Yes, I'm in my pajamas doing a puzzle with a huge group of children. So?It's not actually the puzzle I got my family for the upcoming holidays (I got them this one), on account of us having already done it twice, but it's pretty much a perfect puzzle, with exactly the kind of perfect, pretty sections you can pick out and do, and then a nice hard-but-not-impossible border situation.

This is my own actual spread in the book!  That I wrote! About how we think about games! Maybe you should get it so you can really read it! And so you can see the illustration imagining that I have three kids and am married to a kind of hirsute hunk.I know I keep talking about it, but Unbored Games is such a good gift for both self-entertaining kids and kids who could stand to be more self-entertaining. It has so many ideas for games to play in pairs, in groups, alone, in almost any kind of situation. Active, passive, parlor. I love it. Also, if you don't have it yet, the original Unbored is indispensable and tied with Wreck This Journal for the most-given-ever gift from our household.
Counting by 7s by Holly Goldberg Sloan is a book Birdy loved so profoundly that a) she compared it to Harry Potter *and* Wonder, and b) she has nagged me daily to read it since she finished it. I admit that I have not read it yet, but I am going to because it looks great. Birdy: "It's about a girl who, after a really big loss, sort of puts herself back together." (Even that description kind of makes me feel like crying.)

Sky Maul 2 is the only book I got Ben because I don't think he actually reads literature any more, outside of school, maybe? I'm not sure. I am trying to pick only a dozen things to nag him about at a time, and that's not on the current list. So I got him this Sky Mall parody because it's all of his favorite things: 1) funny, 2) Sky Mall, and 3) not very taxing to read. It really looks hilarious, though.

The Mitten String by Jennifer Rosner. Okay, yes, I just wrote about this and, yes, it's my friend's book. But if you are still lucky enough to be buying picture books for your kids (or any kids), this is such a beauty: a gentle, lovely story about the connection between a deaf mother and her baby, and about a little girl who kind of falls in love with them. Also, sheep, wool, knitting, Jews. Perfection.

A book for the grown-ups: Euphoria by Lily King. I want to be able to tell you that Euphoria reminded me of Ann Patchett's State of Wonder, without you thinking that it's in any way really like it--only that if you have been waiting and waiting to read almost that exact same complicated, deliriously excellent book again, but afresh, this is as close as you're going to get. If I say "1930's anthropologist love triangle," or "based on the real-life journals of Margaret Mead," you're maybe not going to get as excited as you should. Give this to anyone in your life who loves to read.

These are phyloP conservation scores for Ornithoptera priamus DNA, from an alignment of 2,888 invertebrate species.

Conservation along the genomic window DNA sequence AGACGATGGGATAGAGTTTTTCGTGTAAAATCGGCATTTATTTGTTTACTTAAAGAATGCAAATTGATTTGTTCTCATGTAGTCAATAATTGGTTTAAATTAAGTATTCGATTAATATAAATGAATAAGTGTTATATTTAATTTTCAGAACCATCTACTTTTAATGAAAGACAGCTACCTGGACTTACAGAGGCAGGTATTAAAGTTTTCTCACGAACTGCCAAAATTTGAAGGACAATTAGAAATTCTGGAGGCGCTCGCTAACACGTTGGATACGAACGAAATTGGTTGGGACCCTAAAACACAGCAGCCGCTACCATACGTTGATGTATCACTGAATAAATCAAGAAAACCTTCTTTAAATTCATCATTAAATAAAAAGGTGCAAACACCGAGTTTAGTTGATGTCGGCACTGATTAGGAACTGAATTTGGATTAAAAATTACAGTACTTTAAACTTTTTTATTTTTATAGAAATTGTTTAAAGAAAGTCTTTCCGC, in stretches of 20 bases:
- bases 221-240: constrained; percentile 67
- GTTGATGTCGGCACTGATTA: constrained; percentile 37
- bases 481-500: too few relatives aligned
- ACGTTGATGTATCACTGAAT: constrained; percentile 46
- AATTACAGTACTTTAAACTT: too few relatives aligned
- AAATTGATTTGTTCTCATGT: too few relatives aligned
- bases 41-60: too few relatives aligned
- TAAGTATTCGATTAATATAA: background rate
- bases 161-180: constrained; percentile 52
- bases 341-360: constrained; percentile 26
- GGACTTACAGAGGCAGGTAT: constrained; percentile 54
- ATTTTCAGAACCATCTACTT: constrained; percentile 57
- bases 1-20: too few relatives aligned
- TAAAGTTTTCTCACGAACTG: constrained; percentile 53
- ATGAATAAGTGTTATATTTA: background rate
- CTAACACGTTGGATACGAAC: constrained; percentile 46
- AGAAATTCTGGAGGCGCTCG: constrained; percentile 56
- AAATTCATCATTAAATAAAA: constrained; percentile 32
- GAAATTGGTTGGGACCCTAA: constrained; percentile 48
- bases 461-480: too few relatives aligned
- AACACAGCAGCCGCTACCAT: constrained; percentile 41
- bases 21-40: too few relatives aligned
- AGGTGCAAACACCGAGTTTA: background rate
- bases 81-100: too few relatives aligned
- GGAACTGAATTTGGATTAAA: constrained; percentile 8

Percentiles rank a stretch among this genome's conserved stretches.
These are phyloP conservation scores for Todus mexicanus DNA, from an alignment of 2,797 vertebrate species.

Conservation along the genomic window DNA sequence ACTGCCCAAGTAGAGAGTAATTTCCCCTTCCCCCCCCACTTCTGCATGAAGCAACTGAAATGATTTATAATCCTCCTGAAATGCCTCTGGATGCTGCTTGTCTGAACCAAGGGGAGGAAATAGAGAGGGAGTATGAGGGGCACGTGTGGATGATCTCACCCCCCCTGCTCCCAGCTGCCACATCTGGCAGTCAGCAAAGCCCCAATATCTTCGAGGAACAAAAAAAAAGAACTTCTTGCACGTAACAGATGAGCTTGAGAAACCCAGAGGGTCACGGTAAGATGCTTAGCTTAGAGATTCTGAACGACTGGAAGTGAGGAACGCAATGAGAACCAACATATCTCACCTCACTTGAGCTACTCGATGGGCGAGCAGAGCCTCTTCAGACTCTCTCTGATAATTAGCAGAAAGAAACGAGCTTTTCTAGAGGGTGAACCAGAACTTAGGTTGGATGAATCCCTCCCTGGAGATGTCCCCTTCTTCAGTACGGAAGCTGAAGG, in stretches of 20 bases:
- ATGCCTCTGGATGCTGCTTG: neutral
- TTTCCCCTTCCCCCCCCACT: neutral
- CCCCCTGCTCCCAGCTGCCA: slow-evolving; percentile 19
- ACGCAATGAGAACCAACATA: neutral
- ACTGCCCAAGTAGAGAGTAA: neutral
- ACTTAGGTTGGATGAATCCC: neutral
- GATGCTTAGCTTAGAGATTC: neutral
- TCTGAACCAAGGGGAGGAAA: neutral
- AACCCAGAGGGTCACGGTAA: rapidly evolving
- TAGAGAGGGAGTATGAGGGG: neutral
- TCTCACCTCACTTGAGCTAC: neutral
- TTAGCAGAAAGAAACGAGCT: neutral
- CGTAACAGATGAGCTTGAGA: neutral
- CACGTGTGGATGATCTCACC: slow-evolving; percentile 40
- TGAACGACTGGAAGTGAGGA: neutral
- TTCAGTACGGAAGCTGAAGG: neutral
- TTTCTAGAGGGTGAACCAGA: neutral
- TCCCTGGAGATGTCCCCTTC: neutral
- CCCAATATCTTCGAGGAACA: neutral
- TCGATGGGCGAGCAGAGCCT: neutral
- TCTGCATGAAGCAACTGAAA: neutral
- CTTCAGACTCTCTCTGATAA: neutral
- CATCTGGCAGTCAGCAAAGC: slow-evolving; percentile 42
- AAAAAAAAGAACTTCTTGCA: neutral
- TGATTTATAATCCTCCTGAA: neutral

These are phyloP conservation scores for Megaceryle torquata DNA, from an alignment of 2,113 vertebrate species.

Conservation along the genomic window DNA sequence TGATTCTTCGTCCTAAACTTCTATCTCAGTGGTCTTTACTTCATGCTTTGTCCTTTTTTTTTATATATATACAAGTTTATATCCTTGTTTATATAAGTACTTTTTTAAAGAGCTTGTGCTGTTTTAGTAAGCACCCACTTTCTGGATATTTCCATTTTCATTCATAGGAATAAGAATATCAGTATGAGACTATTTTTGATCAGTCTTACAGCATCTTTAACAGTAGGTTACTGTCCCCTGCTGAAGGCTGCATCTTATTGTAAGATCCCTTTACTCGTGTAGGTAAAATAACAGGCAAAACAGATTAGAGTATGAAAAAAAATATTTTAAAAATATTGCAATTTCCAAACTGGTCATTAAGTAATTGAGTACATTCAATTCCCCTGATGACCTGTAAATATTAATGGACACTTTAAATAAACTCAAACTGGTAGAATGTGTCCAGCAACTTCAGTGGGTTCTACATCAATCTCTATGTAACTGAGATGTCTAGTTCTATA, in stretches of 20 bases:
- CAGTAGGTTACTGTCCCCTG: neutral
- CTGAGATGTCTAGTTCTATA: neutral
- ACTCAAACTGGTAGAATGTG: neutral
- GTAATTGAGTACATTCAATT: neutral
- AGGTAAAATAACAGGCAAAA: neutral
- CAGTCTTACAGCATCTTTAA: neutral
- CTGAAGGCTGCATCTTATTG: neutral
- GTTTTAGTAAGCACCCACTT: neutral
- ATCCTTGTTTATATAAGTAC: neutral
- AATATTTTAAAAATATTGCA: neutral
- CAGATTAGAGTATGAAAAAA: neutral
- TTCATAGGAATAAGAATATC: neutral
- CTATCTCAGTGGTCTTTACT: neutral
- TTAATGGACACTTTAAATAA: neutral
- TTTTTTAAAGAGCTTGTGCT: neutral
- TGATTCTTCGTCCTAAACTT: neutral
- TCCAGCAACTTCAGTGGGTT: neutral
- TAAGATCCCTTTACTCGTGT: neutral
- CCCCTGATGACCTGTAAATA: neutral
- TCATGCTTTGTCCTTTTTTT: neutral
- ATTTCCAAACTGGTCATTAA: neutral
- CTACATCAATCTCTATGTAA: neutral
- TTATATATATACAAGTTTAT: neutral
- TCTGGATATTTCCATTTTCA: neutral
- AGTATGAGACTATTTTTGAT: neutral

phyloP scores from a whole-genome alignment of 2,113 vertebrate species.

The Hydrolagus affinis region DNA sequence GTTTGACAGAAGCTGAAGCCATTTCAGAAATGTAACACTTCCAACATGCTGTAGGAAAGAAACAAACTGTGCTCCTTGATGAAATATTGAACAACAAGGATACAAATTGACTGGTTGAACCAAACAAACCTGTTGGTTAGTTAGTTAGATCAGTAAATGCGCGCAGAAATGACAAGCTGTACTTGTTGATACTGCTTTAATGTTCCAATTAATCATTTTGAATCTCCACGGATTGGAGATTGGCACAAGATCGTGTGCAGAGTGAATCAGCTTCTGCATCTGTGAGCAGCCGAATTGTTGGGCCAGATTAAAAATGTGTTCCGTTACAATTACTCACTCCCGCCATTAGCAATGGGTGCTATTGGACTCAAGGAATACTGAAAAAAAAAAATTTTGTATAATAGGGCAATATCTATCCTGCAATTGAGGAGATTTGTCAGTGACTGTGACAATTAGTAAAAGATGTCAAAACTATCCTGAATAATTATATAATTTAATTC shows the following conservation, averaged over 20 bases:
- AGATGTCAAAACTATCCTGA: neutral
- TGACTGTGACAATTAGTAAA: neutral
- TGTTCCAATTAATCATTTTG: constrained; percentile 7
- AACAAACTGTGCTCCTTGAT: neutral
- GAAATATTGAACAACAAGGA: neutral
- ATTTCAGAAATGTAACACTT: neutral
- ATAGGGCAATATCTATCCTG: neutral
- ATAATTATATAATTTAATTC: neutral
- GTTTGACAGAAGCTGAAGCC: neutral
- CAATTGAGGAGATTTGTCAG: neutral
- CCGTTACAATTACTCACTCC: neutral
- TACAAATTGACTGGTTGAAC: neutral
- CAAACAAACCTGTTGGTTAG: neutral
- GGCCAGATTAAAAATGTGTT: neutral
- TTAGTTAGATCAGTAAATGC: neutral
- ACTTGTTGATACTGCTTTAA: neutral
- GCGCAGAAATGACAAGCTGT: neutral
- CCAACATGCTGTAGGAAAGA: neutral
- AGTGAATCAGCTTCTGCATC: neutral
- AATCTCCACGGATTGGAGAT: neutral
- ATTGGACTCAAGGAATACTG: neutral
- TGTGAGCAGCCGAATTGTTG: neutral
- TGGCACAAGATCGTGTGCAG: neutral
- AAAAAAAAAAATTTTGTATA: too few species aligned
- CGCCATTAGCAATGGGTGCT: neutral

And another: My Notorious Life. I am giving this delightful novel to more than one adult-type person this year, including my own mother and Ben's friend Ava. Here's the gushing fan message I sent the author: "Oh, Kate Manning, I am reading My Notorious Life, and it so good, so deliciously perfect, that I wake myself in the night to put my headlamp on and read some more. I keep trying to imagine how you wrote it--how you got all that rich and spicy language to sound just right--but mostly I'm just glad you did." It's about a 19th-century midwife-turned-abortionist living in New York City, and it's like a Dickens novel crossed with a Planned Parenthood historical timeline. But better. Also, she wrote me back the nicest note (she reads with a headlamp too!).

Speaking of: My brother's family gave Birdy her own headlamp last year, and it was such a great present that we've since given it to a number of other kids. This headlamp, to be precise.

I love this selling point: "Ambient mode: wide beam with reduced brightness, avoids blinding others in a group situation." So, nobody will be blinded in a group situation. Phew! And speaking of excellent gift ideas we've gleaned from my brother's family, this Swiss Army Knife is another gift we've taken to giving bigger kids, especially if they're campers.
It has a saw, which my kids really require, but which is not the greatest for little kids. Although if you give this knife to a little kid, I suppose they'll already have cut their fingers off anyways by the time they'd be getting around to using the saw. This knife, paired with this little book about whittling, would be the nicest present ever.

I cannot recommend passionately enough that you have a ukelele in your home (or in your car on a long trip), and giving one to a kid for the holidays might be the best way to get it there. We took a book out of the library about learning to play, but this kit has everything you need to start (including the instrument itself) and is reasonably priced.

Poo-Dough poop mold. Oh man, what can I say? My kids are going to get a kick out of something like this for about one more second, and then it's going to be all laundry money and calendars for the rest of their lives. I couldn't resist. Stocking stuffer. It's just what it looks like.